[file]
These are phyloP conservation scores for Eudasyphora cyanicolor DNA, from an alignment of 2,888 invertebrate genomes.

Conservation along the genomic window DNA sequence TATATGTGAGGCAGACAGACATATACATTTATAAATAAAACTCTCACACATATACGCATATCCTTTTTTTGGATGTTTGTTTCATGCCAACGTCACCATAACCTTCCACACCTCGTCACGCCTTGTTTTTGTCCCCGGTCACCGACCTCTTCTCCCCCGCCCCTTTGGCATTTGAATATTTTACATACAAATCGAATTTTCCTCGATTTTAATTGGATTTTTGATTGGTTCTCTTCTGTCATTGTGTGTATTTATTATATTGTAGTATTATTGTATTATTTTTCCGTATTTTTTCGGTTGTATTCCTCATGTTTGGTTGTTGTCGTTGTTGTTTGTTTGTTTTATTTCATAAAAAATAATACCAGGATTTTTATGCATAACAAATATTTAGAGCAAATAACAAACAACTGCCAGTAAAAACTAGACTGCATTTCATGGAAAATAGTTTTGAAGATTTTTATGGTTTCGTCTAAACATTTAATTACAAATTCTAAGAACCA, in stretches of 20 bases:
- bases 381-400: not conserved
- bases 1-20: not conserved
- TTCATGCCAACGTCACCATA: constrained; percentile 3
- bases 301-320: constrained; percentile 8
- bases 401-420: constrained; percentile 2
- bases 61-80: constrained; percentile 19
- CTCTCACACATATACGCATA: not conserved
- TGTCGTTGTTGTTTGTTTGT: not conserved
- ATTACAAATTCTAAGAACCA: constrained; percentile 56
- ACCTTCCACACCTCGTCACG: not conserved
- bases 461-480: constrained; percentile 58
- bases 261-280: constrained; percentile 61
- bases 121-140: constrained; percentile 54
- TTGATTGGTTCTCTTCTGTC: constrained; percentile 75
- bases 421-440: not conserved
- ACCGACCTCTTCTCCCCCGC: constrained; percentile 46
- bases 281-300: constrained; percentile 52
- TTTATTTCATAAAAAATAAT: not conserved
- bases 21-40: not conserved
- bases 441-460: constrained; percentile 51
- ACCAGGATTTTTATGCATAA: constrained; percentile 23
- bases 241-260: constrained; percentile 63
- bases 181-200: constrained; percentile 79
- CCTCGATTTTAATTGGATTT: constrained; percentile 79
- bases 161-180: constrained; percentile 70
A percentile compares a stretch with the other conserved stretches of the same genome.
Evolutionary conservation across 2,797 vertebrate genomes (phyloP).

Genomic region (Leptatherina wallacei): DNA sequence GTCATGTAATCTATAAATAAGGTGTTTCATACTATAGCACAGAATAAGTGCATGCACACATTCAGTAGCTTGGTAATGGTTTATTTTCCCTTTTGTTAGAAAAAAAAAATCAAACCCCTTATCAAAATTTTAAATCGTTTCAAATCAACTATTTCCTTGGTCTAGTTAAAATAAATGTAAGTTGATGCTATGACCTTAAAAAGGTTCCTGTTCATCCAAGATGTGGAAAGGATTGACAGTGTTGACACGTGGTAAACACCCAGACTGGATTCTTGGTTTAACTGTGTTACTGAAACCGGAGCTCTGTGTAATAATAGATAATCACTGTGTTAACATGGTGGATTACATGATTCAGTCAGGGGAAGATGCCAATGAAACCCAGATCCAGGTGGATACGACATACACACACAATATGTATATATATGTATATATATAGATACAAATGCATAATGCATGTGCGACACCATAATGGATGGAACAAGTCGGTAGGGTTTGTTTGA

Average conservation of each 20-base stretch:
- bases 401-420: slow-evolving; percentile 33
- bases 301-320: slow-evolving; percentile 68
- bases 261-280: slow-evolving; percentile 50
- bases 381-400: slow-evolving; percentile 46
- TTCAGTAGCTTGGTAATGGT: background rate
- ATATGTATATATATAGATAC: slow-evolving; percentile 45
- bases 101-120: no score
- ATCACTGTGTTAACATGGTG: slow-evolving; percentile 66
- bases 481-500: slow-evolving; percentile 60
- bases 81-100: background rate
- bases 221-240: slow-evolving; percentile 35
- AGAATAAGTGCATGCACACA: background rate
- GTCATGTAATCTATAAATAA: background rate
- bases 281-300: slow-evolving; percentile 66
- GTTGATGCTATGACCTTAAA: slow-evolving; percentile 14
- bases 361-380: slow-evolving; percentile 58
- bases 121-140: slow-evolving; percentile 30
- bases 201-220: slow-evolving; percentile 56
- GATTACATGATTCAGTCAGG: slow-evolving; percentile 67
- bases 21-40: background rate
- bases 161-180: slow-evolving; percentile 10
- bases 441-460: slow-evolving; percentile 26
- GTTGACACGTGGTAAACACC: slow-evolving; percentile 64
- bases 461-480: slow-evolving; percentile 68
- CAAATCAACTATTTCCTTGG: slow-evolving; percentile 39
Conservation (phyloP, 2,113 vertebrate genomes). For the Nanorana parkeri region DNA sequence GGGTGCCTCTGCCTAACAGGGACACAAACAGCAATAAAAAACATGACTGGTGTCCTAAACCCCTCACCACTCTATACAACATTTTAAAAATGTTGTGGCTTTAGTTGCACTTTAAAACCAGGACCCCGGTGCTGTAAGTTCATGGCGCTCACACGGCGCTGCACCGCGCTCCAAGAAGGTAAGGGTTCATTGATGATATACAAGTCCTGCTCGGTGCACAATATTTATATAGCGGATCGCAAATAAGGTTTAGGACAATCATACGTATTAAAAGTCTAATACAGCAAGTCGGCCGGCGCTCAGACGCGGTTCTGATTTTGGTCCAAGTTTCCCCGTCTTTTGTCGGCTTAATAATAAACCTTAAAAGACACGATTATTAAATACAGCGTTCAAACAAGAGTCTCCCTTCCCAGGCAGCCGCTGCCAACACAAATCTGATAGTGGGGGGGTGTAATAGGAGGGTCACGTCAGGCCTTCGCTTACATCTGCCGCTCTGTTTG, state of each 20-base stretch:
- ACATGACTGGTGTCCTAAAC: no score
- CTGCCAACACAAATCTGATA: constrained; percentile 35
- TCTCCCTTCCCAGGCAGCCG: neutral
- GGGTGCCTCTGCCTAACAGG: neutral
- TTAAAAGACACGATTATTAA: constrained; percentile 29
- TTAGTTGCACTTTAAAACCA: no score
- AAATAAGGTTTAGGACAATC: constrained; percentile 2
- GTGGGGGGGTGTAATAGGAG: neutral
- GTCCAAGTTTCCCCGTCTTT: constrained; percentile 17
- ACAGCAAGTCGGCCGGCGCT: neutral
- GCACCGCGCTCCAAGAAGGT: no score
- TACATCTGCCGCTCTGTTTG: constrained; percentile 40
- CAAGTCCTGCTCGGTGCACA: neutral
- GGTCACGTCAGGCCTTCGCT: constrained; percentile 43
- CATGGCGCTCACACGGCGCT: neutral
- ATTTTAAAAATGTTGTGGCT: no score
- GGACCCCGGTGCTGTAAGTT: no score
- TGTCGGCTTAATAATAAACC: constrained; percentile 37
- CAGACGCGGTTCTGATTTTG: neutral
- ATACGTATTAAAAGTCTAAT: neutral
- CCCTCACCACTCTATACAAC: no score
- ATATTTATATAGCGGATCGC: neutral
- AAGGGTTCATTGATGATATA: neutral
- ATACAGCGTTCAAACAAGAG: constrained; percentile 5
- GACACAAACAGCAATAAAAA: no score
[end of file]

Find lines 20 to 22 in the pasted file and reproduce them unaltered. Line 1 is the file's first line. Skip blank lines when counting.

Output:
- TTTATTTCATAAAAAATAAT: not conserved
- bases 21-40: not conserved
- bases 441-460: constrained; percentile 51